• The reading area in Barnes & Noble where you can go and read books you haven’t bought to your hearts desire. Last week they hosted the New Explorations Into Science, Math, + Technology high school creative writing club, and I was about to leave, but I stuck around to hear what these kids had written. Really insightful, moving poems and short stories by an eclectic group of young people. I was happy to have stumbled upon it.
  • Unpretentious bars where people like to mix and mingle

What’s not so great about being home:

  • Watery beer
  • Watery coffee
  • Lots and lots of snow and slush
  • Super skanky college kids bumping, grinding, and air-pole dancing at the Irish pub on the corner. I swear I never was that bad.
  • How many god d*mn commercials there are!! Oh my god, it’s insane. I thought I would watch more TV or take advantage of more now that I’m home but they bombard you with ads! Even at the gym, where now you can literally just select a TV show to watch on the screen in front of you for the entirety of your workout, there are about seven commercial breaks. The radio is no better, and it’s always commercials for tire companies that come on as soon as your favorite song has ended, and tire commercials are the absolute worse. Loud, in your ears, stress inducing, and spit-fire speech.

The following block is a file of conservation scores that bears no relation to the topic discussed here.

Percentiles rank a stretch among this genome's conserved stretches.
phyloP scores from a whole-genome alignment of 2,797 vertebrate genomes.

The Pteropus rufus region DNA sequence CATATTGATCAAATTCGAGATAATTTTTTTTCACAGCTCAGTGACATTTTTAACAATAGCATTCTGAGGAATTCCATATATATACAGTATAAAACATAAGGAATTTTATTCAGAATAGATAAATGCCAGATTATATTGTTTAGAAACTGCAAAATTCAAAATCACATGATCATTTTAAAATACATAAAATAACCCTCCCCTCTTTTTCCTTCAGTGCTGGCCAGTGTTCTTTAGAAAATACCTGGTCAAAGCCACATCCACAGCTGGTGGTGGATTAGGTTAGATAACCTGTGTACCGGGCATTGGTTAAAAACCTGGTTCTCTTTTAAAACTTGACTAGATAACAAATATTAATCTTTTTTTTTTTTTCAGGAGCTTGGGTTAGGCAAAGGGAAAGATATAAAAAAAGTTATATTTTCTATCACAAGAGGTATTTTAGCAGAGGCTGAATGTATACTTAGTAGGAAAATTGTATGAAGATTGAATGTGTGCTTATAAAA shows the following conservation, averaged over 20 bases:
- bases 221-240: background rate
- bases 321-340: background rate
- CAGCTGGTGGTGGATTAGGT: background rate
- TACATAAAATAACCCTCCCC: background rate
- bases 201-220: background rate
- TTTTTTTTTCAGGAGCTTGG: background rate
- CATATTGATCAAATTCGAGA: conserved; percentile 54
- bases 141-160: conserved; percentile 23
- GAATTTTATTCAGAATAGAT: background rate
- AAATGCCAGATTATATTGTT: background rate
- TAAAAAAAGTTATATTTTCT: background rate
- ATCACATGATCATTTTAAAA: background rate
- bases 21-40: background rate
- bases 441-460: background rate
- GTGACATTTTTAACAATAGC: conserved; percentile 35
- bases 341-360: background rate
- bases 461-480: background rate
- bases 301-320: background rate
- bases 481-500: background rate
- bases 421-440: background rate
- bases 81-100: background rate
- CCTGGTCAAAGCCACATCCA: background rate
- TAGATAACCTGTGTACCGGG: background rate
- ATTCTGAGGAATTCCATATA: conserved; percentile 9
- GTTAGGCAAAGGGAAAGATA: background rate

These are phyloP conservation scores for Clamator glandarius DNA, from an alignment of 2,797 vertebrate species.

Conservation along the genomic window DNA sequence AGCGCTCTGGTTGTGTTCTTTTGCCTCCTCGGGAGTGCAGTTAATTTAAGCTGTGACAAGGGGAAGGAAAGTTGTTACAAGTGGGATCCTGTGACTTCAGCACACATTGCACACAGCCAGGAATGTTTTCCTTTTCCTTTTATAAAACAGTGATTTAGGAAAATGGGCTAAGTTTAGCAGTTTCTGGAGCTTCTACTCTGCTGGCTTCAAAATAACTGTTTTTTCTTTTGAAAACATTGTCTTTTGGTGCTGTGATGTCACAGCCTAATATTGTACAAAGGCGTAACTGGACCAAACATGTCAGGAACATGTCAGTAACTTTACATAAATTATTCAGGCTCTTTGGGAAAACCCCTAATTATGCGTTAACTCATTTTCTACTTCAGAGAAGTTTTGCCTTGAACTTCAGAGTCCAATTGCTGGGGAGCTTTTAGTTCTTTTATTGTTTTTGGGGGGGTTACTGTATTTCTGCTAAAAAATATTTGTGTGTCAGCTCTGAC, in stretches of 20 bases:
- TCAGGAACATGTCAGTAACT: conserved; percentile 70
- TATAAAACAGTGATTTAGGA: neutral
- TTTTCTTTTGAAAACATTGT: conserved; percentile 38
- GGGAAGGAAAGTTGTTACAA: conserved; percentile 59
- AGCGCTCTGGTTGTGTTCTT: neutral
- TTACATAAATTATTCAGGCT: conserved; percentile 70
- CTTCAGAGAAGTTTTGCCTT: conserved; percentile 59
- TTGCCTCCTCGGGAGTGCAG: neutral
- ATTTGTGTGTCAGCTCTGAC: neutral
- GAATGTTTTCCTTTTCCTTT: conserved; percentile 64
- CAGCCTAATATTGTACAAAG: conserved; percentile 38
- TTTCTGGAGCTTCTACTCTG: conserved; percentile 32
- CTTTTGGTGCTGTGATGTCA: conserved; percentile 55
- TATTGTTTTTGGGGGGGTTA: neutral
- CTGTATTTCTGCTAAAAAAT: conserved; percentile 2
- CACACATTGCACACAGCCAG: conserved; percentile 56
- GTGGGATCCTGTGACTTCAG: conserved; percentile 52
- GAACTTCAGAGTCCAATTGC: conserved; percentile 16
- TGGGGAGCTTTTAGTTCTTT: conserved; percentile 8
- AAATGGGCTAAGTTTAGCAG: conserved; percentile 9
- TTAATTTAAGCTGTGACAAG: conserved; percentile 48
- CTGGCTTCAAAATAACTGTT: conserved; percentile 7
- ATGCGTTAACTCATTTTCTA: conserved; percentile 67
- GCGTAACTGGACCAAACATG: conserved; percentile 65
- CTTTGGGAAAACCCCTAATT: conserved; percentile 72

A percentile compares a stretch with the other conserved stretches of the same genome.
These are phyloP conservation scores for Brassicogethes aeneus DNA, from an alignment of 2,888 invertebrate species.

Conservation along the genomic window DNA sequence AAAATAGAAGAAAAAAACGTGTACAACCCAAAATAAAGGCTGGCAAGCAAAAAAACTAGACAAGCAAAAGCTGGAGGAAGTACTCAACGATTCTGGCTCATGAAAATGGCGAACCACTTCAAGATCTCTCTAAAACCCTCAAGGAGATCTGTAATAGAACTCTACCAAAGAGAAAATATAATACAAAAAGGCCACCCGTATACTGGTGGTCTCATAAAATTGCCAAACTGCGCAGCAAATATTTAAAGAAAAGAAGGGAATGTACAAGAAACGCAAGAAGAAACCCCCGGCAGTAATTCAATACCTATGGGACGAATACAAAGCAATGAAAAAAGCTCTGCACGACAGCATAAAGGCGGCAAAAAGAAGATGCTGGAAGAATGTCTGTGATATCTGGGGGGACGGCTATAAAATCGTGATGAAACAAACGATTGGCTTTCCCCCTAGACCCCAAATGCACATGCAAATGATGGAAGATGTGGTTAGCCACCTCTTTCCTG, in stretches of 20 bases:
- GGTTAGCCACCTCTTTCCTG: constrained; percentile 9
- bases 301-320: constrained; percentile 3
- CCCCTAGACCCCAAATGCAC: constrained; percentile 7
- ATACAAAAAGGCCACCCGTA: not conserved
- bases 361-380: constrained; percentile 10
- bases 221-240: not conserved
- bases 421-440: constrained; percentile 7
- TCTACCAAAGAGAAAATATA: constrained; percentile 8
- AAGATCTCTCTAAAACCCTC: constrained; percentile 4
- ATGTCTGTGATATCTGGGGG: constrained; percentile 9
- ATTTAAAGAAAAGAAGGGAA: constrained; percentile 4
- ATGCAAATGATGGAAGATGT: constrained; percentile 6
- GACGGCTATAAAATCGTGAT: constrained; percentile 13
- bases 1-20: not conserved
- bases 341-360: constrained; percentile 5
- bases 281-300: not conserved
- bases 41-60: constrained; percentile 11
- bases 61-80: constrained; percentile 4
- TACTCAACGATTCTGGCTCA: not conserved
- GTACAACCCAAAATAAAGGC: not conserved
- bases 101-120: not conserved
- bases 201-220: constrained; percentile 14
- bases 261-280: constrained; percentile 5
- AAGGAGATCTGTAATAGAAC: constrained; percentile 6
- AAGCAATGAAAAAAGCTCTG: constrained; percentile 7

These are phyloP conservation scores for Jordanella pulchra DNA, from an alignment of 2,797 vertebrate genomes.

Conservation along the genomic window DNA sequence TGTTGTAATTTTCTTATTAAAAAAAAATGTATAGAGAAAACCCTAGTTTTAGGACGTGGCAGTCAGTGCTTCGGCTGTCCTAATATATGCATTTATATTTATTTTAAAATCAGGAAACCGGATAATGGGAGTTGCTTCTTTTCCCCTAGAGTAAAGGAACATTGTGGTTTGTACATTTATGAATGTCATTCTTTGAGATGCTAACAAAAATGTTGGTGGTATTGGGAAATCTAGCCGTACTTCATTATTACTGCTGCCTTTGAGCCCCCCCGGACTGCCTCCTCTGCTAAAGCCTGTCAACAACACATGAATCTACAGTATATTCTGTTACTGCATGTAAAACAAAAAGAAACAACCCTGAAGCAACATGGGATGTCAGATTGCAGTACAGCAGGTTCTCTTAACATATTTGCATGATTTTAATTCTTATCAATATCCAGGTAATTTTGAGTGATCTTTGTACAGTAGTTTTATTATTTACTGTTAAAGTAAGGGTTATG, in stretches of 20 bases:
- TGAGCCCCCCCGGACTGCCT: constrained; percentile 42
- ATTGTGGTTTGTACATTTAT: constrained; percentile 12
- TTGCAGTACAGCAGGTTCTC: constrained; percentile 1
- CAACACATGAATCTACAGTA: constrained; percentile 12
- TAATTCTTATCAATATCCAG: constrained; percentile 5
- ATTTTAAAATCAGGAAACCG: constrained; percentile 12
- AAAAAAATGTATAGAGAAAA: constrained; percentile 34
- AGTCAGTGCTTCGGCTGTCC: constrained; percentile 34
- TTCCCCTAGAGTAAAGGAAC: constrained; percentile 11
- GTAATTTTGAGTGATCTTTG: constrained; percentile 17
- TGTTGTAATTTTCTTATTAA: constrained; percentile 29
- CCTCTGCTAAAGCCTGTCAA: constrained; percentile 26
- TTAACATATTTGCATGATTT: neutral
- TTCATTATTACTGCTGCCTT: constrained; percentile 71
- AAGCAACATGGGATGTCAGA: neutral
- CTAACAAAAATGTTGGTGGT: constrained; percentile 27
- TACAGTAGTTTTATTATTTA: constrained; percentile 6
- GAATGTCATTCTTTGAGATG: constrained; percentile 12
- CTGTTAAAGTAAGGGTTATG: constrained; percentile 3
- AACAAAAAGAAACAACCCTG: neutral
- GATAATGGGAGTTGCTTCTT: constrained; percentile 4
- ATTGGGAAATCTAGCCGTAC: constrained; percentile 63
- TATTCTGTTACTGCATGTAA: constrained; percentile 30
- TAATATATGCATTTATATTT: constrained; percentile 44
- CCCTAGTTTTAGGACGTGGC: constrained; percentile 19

So amidst all the rants and memories and anecdotes, this is how I’m feeling now. Happy, sad, cold, a bit out of it, nostalgic, and grappling with how I’ve changed since I last lived at home. Because this is it. For now at least.

About alicestockwellegan

Language and culture enthusiast from New York living in San Francisco.
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2 Responses to Being Home. And Trader Joe’s Anecdotes.

  1. Jim Egan says:

    Diagnosis: mild culture shock. Cure: time.

  2. Pingback: One Month In: Thoughts on San Francisco | Language and other musings